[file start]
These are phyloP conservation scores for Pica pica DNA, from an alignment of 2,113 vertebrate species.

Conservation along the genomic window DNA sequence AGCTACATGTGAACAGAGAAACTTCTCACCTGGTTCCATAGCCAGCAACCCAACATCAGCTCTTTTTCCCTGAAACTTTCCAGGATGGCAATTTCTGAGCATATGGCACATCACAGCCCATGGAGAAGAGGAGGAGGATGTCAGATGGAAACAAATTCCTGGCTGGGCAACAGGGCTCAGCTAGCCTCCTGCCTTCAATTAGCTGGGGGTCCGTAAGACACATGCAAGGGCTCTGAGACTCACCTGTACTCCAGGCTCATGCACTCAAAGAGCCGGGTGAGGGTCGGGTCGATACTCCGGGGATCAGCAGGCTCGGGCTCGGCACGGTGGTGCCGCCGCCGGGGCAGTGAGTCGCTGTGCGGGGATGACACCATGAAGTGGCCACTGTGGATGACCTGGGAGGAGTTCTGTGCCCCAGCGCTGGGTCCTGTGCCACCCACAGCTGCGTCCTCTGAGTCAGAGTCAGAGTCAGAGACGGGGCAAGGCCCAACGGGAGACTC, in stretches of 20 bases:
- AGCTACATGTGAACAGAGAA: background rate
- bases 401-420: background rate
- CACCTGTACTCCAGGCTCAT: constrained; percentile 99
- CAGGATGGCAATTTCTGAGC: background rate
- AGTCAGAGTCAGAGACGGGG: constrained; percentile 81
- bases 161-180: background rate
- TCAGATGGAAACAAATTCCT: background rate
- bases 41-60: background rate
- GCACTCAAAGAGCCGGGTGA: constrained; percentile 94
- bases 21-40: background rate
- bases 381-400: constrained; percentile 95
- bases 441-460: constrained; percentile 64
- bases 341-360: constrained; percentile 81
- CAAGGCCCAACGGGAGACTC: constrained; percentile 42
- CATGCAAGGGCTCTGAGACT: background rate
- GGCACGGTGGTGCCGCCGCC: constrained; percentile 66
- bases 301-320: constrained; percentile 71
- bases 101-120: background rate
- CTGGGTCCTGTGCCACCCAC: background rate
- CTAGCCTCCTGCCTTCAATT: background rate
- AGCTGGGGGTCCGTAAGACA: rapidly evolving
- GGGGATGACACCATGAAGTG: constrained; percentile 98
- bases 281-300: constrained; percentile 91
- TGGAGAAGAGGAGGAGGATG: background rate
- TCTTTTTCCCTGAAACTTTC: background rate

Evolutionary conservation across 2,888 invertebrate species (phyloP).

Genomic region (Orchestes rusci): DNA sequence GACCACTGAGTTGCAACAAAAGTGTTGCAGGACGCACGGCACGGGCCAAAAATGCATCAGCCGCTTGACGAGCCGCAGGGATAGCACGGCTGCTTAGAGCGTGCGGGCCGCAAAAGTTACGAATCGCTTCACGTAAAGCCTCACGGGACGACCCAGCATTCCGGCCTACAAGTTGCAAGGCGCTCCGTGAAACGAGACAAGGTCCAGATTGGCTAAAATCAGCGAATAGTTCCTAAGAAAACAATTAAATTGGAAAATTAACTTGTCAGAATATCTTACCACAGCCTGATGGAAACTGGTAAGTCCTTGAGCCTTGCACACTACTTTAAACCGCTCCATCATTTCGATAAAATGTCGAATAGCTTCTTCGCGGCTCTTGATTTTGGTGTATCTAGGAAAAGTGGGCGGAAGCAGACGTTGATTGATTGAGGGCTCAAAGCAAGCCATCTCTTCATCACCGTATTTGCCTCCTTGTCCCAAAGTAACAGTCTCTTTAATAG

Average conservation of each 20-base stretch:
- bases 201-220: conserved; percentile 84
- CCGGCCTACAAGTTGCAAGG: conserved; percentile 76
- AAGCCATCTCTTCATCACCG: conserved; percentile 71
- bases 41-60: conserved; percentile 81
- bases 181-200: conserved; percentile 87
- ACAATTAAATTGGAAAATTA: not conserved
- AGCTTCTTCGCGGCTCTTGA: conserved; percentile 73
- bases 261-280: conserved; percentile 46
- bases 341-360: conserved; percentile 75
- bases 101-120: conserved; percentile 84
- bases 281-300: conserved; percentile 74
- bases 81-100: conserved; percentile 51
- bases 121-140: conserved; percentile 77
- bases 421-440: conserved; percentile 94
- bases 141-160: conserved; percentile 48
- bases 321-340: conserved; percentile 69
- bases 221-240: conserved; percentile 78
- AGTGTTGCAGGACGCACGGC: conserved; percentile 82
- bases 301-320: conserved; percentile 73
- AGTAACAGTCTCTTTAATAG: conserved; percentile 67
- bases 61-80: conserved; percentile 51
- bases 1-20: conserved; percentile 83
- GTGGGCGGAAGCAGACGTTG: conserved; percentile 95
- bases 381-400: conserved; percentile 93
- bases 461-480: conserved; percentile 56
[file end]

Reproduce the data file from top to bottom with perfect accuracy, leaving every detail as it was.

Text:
These are phyloP conservation scores for Pica pica DNA, from an alignment of 2,113 vertebrate species.

Conservation along the genomic window DNA sequence AGCTACATGTGAACAGAGAAACTTCTCACCTGGTTCCATAGCCAGCAACCCAACATCAGCTCTTTTTCCCTGAAACTTTCCAGGATGGCAATTTCTGAGCATATGGCACATCACAGCCCATGGAGAAGAGGAGGAGGATGTCAGATGGAAACAAATTCCTGGCTGGGCAACAGGGCTCAGCTAGCCTCCTGCCTTCAATTAGCTGGGGGTCCGTAAGACACATGCAAGGGCTCTGAGACTCACCTGTACTCCAGGCTCATGCACTCAAAGAGCCGGGTGAGGGTCGGGTCGATACTCCGGGGATCAGCAGGCTCGGGCTCGGCACGGTGGTGCCGCCGCCGGGGCAGTGAGTCGCTGTGCGGGGATGACACCATGAAGTGGCCACTGTGGATGACCTGGGAGGAGTTCTGTGCCCCAGCGCTGGGTCCTGTGCCACCCACAGCTGCGTCCTCTGAGTCAGAGTCAGAGTCAGAGACGGGGCAAGGCCCAACGGGAGACTC, in stretches of 20 bases:
- AGCTACATGTGAACAGAGAA: background rate
- bases 401-420: background rate
- CACCTGTACTCCAGGCTCAT: constrained; percentile 99
- CAGGATGGCAATTTCTGAGC: background rate
- AGTCAGAGTCAGAGACGGGG: constrained; percentile 81
- bases 161-180: background rate
- TCAGATGGAAACAAATTCCT: background rate
- bases 41-60: background rate
- GCACTCAAAGAGCCGGGTGA: constrained; percentile 94
- bases 21-40: background rate
- bases 381-400: constrained; percentile 95
- bases 441-460: constrained; percentile 64
- bases 341-360: constrained; percentile 81
- CAAGGCCCAACGGGAGACTC: constrained; percentile 42
- CATGCAAGGGCTCTGAGACT: background rate
- GGCACGGTGGTGCCGCCGCC: constrained; percentile 66
- bases 301-320: constrained; percentile 71
- bases 101-120: background rate
- CTGGGTCCTGTGCCACCCAC: background rate
- CTAGCCTCCTGCCTTCAATT: background rate
- AGCTGGGGGTCCGTAAGACA: rapidly evolving
- GGGGATGACACCATGAAGTG: constrained; percentile 98
- bases 281-300: constrained; percentile 91
- TGGAGAAGAGGAGGAGGATG: background rate
- TCTTTTTCCCTGAAACTTTC: background rate

Evolutionary conservation across 2,888 invertebrate species (phyloP).

Genomic region (Orchestes rusci): DNA sequence GACCACTGAGTTGCAACAAAAGTGTTGCAGGACGCACGGCACGGGCCAAAAATGCATCAGCCGCTTGACGAGCCGCAGGGATAGCACGGCTGCTTAGAGCGTGCGGGCCGCAAAAGTTACGAATCGCTTCACGTAAAGCCTCACGGGACGACCCAGCATTCCGGCCTACAAGTTGCAAGGCGCTCCGTGAAACGAGACAAGGTCCAGATTGGCTAAAATCAGCGAATAGTTCCTAAGAAAACAATTAAATTGGAAAATTAACTTGTCAGAATATCTTACCACAGCCTGATGGAAACTGGTAAGTCCTTGAGCCTTGCACACTACTTTAAACCGCTCCATCATTTCGATAAAATGTCGAATAGCTTCTTCGCGGCTCTTGATTTTGGTGTATCTAGGAAAAGTGGGCGGAAGCAGACGTTGATTGATTGAGGGCTCAAAGCAAGCCATCTCTTCATCACCGTATTTGCCTCCTTGTCCCAAAGTAACAGTCTCTTTAATAG

Average conservation of each 20-base stretch:
- bases 201-220: conserved; percentile 84
- CCGGCCTACAAGTTGCAAGG: conserved; percentile 76
- AAGCCATCTCTTCATCACCG: conserved; percentile 71
- bases 41-60: conserved; percentile 81
- bases 181-200: conserved; percentile 87
- ACAATTAAATTGGAAAATTA: not conserved
- AGCTTCTTCGCGGCTCTTGA: conserved; percentile 73
- bases 261-280: conserved; percentile 46
- bases 341-360: conserved; percentile 75
- bases 101-120: conserved; percentile 84
- bases 281-300: conserved; percentile 74
- bases 81-100: conserved; percentile 51
- bases 121-140: conserved; percentile 77
- bases 421-440: conserved; percentile 94
- bases 141-160: conserved; percentile 48
- bases 321-340: conserved; percentile 69
- bases 221-240: conserved; percentile 78
- AGTGTTGCAGGACGCACGGC: conserved; percentile 82
- bases 301-320: conserved; percentile 73
- AGTAACAGTCTCTTTAATAG: conserved; percentile 67
- bases 61-80: conserved; percentile 51
- bases 1-20: conserved; percentile 83
- GTGGGCGGAAGCAGACGTTG: conserved; percentile 95
- bases 381-400: conserved; percentile 93
- bases 461-480: conserved; percentile 56